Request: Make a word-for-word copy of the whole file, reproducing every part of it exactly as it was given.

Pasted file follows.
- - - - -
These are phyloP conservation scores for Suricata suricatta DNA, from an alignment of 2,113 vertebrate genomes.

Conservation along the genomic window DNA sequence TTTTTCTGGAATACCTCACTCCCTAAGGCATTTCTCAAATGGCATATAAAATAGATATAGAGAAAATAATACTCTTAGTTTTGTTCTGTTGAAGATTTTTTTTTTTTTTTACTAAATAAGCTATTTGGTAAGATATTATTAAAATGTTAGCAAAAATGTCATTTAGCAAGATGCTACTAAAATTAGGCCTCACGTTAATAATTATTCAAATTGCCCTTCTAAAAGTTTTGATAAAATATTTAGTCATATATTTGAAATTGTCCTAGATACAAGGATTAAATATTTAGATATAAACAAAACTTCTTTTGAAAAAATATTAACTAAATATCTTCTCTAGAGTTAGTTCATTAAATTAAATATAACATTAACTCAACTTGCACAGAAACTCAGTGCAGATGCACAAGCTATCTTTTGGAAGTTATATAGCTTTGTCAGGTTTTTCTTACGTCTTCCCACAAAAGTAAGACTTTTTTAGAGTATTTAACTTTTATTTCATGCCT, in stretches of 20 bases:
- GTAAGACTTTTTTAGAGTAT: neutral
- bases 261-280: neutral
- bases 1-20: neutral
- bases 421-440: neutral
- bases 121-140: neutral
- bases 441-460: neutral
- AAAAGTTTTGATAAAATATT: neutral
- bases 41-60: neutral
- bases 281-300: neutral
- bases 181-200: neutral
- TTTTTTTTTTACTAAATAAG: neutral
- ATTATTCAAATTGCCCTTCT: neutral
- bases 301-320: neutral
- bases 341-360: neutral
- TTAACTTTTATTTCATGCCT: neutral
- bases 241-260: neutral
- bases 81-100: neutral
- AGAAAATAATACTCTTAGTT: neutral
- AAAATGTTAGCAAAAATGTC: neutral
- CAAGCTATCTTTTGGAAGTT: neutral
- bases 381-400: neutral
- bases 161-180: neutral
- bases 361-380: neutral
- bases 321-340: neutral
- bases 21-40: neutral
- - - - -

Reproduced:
These are phyloP conservation scores for Suricata suricatta DNA, from an alignment of 2,113 vertebrate genomes.

Conservation along the genomic window DNA sequence TTTTTCTGGAATACCTCACTCCCTAAGGCATTTCTCAAATGGCATATAAAATAGATATAGAGAAAATAATACTCTTAGTTTTGTTCTGTTGAAGATTTTTTTTTTTTTTTACTAAATAAGCTATTTGGTAAGATATTATTAAAATGTTAGCAAAAATGTCATTTAGCAAGATGCTACTAAAATTAGGCCTCACGTTAATAATTATTCAAATTGCCCTTCTAAAAGTTTTGATAAAATATTTAGTCATATATTTGAAATTGTCCTAGATACAAGGATTAAATATTTAGATATAAACAAAACTTCTTTTGAAAAAATATTAACTAAATATCTTCTCTAGAGTTAGTTCATTAAATTAAATATAACATTAACTCAACTTGCACAGAAACTCAGTGCAGATGCACAAGCTATCTTTTGGAAGTTATATAGCTTTGTCAGGTTTTTCTTACGTCTTCCCACAAAAGTAAGACTTTTTTAGAGTATTTAACTTTTATTTCATGCCT, in stretches of 20 bases:
- GTAAGACTTTTTTAGAGTAT: neutral
- bases 261-280: neutral
- bases 1-20: neutral
- bases 421-440: neutral
- bases 121-140: neutral
- bases 441-460: neutral
- AAAAGTTTTGATAAAATATT: neutral
- bases 41-60: neutral
- bases 281-300: neutral
- bases 181-200: neutral
- TTTTTTTTTTACTAAATAAG: neutral
- ATTATTCAAATTGCCCTTCT: neutral
- bases 301-320: neutral
- bases 341-360: neutral
- TTAACTTTTATTTCATGCCT: neutral
- bases 241-260: neutral
- bases 81-100: neutral
- AGAAAATAATACTCTTAGTT: neutral
- AAAATGTTAGCAAAAATGTC: neutral
- CAAGCTATCTTTTGGAAGTT: neutral
- bases 381-400: neutral
- bases 161-180: neutral
- bases 361-380: neutral
- bases 321-340: neutral
- bases 21-40: neutral